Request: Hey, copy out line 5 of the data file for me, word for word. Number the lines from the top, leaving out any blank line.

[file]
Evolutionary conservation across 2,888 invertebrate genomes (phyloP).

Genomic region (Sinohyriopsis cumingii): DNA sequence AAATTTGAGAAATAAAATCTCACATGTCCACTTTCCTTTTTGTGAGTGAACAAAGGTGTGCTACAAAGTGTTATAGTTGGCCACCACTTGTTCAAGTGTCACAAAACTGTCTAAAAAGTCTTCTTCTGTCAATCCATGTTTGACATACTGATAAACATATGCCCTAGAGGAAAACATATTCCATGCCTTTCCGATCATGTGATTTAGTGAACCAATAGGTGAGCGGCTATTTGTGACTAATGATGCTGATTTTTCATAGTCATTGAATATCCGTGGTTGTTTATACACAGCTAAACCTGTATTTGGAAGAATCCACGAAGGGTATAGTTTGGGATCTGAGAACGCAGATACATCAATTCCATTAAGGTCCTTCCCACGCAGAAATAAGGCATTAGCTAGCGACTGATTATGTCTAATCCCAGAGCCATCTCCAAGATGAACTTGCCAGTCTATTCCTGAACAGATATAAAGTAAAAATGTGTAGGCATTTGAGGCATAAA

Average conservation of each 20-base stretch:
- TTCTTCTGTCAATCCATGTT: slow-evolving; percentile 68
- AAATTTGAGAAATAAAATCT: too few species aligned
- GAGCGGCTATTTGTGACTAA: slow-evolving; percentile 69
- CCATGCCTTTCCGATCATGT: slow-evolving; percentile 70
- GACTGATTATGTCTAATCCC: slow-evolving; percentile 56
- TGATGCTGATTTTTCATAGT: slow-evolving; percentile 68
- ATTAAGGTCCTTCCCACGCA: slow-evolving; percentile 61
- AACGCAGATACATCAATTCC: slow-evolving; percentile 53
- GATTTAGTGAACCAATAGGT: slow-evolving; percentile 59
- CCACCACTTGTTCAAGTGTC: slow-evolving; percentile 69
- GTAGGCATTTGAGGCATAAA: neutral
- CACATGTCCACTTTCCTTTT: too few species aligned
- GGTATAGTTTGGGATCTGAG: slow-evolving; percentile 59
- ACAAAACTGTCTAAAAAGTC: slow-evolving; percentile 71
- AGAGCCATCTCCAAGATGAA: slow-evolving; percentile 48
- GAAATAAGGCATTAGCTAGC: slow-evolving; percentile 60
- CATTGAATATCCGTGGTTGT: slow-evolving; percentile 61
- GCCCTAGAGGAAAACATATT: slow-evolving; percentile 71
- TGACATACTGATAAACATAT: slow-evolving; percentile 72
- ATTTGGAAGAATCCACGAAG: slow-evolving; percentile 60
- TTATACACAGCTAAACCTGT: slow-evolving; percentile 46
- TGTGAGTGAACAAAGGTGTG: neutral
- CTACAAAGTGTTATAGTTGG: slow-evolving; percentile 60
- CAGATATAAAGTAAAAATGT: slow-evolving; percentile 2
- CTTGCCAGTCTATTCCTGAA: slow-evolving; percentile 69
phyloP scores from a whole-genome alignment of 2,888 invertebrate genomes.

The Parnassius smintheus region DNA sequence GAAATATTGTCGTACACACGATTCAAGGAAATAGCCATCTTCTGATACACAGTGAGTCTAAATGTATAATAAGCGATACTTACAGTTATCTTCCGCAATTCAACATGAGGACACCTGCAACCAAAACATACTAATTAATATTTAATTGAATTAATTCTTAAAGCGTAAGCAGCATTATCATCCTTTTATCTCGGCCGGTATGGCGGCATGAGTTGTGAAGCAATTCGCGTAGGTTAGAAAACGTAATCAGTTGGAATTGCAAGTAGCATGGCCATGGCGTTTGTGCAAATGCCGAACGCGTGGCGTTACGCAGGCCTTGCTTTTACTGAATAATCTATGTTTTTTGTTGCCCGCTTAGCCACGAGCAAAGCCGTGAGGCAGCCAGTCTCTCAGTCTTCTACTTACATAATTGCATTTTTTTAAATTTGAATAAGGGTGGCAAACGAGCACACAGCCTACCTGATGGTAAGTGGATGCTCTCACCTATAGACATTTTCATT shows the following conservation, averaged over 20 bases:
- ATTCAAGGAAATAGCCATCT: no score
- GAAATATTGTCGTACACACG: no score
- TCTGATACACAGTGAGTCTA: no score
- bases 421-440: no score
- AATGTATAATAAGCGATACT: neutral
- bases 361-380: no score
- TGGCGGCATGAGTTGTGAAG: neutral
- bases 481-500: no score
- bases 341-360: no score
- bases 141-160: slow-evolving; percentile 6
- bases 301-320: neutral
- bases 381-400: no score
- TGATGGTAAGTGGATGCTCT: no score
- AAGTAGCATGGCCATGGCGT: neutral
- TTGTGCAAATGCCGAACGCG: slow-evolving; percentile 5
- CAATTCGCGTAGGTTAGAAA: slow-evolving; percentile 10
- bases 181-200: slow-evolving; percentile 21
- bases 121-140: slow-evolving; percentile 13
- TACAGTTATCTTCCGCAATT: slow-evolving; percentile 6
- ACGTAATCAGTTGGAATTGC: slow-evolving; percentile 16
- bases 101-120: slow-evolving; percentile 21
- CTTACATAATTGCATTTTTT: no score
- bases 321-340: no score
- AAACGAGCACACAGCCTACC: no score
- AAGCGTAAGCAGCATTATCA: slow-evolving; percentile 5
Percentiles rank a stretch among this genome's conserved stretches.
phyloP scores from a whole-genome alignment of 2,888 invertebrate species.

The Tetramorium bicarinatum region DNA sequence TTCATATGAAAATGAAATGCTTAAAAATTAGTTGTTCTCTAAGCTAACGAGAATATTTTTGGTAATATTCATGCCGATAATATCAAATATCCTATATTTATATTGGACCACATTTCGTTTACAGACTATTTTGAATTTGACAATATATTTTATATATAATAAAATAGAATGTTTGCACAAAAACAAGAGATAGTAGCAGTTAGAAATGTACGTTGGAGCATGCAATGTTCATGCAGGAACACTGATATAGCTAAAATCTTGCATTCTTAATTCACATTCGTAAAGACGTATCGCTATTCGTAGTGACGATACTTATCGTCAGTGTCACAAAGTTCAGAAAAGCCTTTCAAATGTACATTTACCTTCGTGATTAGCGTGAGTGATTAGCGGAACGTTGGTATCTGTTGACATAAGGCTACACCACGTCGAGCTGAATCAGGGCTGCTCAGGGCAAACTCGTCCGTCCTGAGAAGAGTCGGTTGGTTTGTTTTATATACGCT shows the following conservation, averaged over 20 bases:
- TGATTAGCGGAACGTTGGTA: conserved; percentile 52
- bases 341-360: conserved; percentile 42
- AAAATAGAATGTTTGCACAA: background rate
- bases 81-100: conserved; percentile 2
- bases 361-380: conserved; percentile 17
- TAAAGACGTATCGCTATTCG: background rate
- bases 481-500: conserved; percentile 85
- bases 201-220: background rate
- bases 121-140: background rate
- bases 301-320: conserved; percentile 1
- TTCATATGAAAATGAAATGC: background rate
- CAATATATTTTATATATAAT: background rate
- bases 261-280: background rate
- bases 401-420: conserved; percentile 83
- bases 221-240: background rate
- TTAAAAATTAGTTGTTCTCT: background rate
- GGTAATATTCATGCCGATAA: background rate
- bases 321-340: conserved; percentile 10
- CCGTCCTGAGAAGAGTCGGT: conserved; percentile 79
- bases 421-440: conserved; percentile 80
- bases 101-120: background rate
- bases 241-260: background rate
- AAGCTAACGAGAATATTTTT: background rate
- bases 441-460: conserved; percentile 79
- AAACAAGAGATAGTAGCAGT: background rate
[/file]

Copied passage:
- AAATTTGAGAAATAAAATCT: too few species aligned